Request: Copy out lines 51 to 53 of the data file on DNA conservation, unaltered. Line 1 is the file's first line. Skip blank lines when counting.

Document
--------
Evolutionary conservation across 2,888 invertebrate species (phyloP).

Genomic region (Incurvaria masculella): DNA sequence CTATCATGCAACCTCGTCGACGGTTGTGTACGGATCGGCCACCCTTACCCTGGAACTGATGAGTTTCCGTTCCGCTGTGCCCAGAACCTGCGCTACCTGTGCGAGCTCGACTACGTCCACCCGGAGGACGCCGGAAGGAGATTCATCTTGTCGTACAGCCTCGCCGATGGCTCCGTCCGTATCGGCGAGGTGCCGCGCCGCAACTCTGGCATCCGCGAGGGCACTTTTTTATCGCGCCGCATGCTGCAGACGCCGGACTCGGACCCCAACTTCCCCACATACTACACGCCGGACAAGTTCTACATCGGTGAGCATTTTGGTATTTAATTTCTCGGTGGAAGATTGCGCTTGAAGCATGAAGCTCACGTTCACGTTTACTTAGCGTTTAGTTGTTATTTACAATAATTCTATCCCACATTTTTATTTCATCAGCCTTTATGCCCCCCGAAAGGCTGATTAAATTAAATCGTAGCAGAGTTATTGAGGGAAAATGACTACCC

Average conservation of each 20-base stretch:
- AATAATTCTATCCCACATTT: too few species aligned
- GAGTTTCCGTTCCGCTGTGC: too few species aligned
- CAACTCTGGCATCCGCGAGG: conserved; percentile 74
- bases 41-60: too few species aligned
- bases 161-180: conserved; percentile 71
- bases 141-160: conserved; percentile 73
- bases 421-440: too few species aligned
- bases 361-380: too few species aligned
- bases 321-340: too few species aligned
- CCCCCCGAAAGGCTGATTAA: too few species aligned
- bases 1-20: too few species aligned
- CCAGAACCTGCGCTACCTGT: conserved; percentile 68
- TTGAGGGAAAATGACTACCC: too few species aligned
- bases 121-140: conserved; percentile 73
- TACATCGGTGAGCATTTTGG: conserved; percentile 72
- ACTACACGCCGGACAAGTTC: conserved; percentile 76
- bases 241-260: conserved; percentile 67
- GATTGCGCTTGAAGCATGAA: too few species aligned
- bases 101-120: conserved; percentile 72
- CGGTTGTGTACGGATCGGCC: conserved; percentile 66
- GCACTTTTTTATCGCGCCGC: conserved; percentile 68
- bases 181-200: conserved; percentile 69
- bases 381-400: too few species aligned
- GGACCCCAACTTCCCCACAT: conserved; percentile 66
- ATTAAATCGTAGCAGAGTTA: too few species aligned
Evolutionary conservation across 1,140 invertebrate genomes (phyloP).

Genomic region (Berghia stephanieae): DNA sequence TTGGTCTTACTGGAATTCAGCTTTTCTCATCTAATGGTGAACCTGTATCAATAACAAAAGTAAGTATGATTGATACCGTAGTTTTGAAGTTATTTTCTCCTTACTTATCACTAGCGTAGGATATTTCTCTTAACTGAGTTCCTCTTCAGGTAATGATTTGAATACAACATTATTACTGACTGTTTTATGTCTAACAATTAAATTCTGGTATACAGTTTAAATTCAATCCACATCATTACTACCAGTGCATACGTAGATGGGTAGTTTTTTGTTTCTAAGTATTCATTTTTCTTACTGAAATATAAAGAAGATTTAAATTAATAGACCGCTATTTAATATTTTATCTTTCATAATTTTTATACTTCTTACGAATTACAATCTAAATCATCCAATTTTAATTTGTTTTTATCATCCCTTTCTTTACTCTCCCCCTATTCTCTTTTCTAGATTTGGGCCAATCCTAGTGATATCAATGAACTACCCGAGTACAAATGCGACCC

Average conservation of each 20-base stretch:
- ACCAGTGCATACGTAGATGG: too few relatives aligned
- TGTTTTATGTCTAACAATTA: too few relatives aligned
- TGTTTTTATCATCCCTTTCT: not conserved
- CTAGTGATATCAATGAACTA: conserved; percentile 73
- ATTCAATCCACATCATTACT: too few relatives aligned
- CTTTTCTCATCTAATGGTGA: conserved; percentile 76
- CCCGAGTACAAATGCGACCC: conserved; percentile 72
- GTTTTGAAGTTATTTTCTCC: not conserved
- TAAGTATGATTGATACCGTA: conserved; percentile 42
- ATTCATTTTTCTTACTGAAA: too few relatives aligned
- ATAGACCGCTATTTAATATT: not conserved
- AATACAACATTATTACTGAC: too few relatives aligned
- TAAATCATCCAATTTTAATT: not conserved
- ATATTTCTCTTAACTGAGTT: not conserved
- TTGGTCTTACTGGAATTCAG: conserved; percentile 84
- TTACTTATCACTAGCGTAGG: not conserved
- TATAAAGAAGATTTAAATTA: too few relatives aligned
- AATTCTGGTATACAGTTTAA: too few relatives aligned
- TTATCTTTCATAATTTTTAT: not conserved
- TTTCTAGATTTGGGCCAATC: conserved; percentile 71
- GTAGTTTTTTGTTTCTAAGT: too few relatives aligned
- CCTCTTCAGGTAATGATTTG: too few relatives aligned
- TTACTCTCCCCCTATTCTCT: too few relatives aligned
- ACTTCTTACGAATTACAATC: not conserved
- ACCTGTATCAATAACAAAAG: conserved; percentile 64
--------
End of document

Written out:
- TTTCTAGATTTGGGCCAATC: conserved; percentile 71
- GTAGTTTTTTGTTTCTAAGT: too few relatives aligned
- CCTCTTCAGGTAATGATTTG: too few relatives aligned